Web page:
Rare Surgery Brings More Weight Loss & Risk
September 7, 2011 by staff
Rare Surgery Brings More Weight Loss & Risk, A less common form of obesity surgery may cause more weight loss than more popular cousin, gastric bypass – but at the expense of greater long-term risk, researchers said on Tuesday.
The study, published in the Annals of Internal Medicine, followed 60 morbidly obese patients who were randomized to gastric bypass surgery or a more extensive procedure known as duodenal switch.
Two years after surgery, duodenal switch patients had lost more weight around 50 pounds on average.
People lose a substantial amount of weight with any type of surgery. Gastric bypass patients an average cut of 111 pounds, while duodenal switch patients dropped about 162.
But those extra kilos came with almost twice the rate of complications.
Of the 29 patients duodenal switch, 62 percent had problems such as abdominal pain, vomiting, diarrhea and intestinal obstruction. And several long-term malnutrition suffered – something not seen in the group of gastric bypass.
Duodenal switch procedure is not popular. In a 2008 study, they represented only 1 percent of weight loss or bariatric surgeries performed in the U.S. and 5 percent in Europe.
The technique is often reserved for “super obese” patients with a body mass index (BMI) of 50 or more – although some surgeons who perform the less severely obese patients as well, said Dr. T. Torgeir Sovik, University of Oslo in Norway, the principal investigator of the new study.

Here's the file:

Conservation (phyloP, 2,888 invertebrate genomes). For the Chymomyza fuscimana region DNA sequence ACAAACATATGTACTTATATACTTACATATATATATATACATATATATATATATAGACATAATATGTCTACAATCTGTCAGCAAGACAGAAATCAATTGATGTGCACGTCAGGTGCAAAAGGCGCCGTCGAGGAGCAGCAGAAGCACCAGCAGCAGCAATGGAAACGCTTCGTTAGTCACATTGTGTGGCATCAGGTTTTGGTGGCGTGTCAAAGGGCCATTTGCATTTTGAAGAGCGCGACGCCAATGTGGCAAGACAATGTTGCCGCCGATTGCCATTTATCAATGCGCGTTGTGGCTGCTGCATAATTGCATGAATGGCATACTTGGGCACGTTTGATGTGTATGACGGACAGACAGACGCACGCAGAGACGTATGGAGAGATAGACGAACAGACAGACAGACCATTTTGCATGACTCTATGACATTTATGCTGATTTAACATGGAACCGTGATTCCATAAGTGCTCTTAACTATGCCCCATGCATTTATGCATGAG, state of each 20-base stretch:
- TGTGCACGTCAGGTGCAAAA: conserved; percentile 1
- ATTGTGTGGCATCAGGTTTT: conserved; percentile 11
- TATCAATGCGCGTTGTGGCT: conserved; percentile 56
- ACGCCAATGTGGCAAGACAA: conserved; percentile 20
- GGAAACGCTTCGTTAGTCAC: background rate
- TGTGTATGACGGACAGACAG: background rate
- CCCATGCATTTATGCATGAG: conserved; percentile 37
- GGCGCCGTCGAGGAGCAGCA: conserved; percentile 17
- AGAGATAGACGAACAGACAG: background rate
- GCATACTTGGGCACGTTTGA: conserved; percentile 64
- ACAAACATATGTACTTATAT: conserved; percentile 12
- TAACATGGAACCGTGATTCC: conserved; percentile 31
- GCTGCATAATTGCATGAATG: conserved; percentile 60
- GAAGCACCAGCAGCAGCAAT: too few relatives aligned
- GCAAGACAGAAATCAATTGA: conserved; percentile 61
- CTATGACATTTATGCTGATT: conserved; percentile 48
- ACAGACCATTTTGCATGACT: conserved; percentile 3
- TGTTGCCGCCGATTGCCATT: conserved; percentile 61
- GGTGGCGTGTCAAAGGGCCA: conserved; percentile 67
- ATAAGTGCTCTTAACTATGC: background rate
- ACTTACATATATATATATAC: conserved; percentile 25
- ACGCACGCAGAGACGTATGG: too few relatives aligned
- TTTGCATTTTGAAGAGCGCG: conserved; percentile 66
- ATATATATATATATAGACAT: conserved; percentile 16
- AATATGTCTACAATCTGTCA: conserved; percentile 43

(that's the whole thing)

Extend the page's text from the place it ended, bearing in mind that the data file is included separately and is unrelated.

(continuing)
“As a duodenal switch may be associated with more adverse effects, this procedure should only be performed in carefully selected patients by a dedicated bariatric,” he told Reuters Health in an email Sovik. “And close monitoring after surgery is necessary after such procedures.”
However, one expert not involved in the study went further.
“This is an operation that should probably go away,” said Dr. Edward H. Livingston, professor and surgeon at the University of Texas Southwestern Medical Center at Dallas.
The average weight loss seen with either gastric bypass or duodenal switch will improve or reverse obesity-related diseases such as diabetes, sleep apnea and arthritis of the knee, according to Livingston, who wrote an editorial accompanying the study.
So for those medical problems, it may not matter if a person loses 100 pounds or 150 pounds over two years.
BMI is a measure of weight relative to height. A BMI between 18.5 and 24.9 is considered normal weight, and above 30 is obese.
Patients in this study were a fairly healthy despite having a BMI of 50 or more.
After two years, who had a duodenal switch showed greater improvement in their cholesterol levels. However, these levels were nearly normal (both groups), for one, said Livingston.
That begs the question, he said, that extra weight loss “really accomplished anything.”
“The answer is ‘no’,” said Livingston.
In the U.S., where about 220,000 people underwent weight loss surgery in 2009, gastric bypass is the most common choice.
During gastric bypass, the upper stomach with staples to create a small pouch that restricts the amount of food a person can eat at the same time. The surgeon also creates a bypass in the rest of the stomach and a portion of the small intestine, which limits the absorption of food.